The report (Does boss' son have the right to scold the maid?; Dec 20) made for interesting reading.
The hurtful and heart-wrenching words that were used by the six-year-old toddler - "Aunty stupid, aunty bad, aunty die" - were probably not understood by him.
Those words were clearly uttered by some adults in the house regularly enough for the child to pick up and use them.
The blame for his behaviour should fall on the mother and other adult family members in the household.
Maids who work in Singapore often come from poorer countries. Most of them leave their families back home, to work here for a few hundred dollars each month so that those back in their home countries may have a better life.
They don't deserve to be treated this way.
My family has had a maid for the past two decades. On the maid's birthday and on Hari Raya, we give her hongbao.
She also receives hongbao from us and other relatives during Chinese New Year.
For us, that is just one way of showing our appreciation to her.
A maid may come from a poorer country and be less educated than us, but that does not make her any less of a human being.
Neo Poh Goon
Thursday, 24 January 2019
The Singapore Police Force (SPF) is warning people against falling for tech support scams after at least four reports were made this month.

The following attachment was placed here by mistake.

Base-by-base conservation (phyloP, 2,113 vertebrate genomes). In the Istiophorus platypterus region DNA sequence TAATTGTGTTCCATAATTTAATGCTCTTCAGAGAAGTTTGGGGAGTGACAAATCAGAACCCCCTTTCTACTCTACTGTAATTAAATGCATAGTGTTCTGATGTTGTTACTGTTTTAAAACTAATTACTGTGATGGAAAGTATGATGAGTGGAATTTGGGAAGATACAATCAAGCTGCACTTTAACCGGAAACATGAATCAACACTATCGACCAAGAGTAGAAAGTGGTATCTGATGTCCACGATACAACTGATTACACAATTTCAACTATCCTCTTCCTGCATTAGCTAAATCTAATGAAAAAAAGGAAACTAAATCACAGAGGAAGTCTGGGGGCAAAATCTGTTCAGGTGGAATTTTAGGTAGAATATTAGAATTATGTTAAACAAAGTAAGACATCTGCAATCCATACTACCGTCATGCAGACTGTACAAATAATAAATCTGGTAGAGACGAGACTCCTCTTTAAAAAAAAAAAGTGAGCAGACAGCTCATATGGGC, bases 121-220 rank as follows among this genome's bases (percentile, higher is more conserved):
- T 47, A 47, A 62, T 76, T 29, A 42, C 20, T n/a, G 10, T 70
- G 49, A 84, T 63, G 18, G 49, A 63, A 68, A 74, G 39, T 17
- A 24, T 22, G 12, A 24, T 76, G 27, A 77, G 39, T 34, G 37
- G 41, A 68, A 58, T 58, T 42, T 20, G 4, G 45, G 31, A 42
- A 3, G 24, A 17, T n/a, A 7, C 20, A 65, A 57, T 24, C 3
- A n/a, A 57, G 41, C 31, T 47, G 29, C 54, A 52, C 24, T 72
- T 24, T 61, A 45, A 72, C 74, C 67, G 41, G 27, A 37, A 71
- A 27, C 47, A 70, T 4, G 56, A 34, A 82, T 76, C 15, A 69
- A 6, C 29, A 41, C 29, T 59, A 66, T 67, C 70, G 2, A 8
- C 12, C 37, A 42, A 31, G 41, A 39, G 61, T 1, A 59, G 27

SPF said in a news release on Tuesday (Jan 22) that victims were tricked into making payments for software to address a fake virus infection in their computers. In some cases, they were told to provide credit or debit card information where they subsequently discovered unauthorised charges.
More than S$28,000 was lost to such tech support scammers in 2018, police added.
Read more @ https://www.channelnewsasia.com/news/singapore/scammers-dupe-victims-into-buying-software-for-fake-virus-11151612
|NUS Associate Professor Alfredo Franco-Obergón (left) leading a demonstration of MRegen. He led a team of researchers in developing the medical device that uses magnetic field to regenerate muscle cells. - TheNewPaper|
The device, developed by researchers from the National University of Singapore (NUS), harnesses magnetic field to speed up muscle recovery. The procedure is non-invasive and painless, and the creators say it could benefit post-surgical patients, the elderly and professional athletes.
Named MRegen, the magnetic stimulation “tricks” muscle cells into thinking that they are exercising. The cells are then activated and regenerate at a faster speed. All one needs is only 10 minutes.